Dan Vergano and Liz Szabo
Wednesday, July 27, 2011
A universal flu vaccine that protects against all strains may be within reach in the next five years, replacing annual shots developed for specifics flu viruses, the chief of the National Institutes of Health predicts.
Francis Collins told USA TODAY’s Editorial Board on Tuesday that he is “guardedly optimistic” about development of a long-term shot to replace the one “you’d have to renew every year.”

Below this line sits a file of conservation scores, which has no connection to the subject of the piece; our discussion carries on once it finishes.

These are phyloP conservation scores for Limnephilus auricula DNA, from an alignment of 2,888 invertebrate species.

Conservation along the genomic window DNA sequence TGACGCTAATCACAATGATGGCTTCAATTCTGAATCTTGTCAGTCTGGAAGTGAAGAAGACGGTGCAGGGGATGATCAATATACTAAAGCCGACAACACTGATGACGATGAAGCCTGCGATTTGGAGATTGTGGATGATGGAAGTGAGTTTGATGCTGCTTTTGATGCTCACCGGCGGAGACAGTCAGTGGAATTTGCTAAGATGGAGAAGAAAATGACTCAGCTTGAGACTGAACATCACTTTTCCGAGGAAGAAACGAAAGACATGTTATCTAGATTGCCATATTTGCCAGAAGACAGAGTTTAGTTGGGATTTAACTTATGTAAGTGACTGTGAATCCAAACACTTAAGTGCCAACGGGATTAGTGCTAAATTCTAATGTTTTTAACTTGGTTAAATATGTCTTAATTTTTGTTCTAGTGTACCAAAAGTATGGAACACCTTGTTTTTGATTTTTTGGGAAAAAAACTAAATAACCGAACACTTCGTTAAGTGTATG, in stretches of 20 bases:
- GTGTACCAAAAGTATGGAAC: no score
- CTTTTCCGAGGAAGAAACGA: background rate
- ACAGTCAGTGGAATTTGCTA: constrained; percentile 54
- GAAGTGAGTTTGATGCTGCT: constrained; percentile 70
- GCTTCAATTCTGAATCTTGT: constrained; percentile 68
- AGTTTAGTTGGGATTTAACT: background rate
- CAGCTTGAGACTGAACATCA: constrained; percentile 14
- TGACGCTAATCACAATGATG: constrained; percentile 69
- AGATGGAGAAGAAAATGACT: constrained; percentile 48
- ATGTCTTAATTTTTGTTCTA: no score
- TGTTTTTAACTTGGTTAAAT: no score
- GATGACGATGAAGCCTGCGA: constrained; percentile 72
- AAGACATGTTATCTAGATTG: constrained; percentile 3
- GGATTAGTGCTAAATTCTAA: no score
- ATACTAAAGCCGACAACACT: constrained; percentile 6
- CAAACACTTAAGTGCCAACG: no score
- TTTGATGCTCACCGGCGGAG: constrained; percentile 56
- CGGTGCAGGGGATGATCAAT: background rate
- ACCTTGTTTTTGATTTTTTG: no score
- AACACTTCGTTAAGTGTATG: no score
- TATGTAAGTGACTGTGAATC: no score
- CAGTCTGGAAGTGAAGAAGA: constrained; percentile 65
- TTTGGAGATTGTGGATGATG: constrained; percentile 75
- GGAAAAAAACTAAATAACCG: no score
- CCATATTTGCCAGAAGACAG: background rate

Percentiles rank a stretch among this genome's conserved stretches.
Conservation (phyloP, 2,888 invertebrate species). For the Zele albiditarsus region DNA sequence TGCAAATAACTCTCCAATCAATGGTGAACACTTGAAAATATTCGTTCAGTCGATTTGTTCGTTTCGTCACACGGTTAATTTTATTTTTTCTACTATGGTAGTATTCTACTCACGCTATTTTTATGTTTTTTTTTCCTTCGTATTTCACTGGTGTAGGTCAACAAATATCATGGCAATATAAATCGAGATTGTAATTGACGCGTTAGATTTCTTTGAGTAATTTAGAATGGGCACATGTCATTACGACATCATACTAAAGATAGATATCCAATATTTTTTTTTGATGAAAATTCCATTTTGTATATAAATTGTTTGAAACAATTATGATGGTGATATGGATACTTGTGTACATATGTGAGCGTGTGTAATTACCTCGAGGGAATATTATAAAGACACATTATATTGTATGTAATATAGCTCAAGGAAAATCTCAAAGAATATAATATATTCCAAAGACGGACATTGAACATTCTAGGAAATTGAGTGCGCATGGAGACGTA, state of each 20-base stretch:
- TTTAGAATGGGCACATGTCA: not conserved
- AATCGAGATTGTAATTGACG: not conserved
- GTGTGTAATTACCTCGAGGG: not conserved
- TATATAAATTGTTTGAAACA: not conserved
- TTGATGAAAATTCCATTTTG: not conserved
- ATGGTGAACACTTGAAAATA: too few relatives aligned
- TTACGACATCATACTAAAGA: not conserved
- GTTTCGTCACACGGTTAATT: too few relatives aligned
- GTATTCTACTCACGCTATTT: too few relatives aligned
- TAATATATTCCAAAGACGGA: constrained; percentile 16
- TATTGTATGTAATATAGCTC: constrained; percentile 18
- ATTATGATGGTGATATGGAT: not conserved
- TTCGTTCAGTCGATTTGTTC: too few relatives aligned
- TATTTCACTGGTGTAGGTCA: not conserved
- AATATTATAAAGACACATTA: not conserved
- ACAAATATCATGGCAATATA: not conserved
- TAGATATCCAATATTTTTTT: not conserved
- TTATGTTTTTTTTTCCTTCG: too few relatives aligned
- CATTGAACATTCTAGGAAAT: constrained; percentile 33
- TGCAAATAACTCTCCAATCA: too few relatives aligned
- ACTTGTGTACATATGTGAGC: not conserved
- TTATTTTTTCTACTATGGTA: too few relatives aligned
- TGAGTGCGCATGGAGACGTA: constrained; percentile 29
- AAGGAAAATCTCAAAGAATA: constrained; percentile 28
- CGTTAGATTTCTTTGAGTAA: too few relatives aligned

About 200,000 people are hospitalized with the flu every year, and an estimated 3,000 to 49,000 die, making the flu one of the chief causes of preventable death in the USA.
Collins cited the long-term flu shot in a wide-ranging discussion of many advances coming from NIH research. Amid budget debates now underway in Washington, D.C. that could also trim NIH’s $31billion budget, he made the case for research investments that improve the nation’s health.
This article was posted: Wednesday, July 27, 2011 at 7:29 am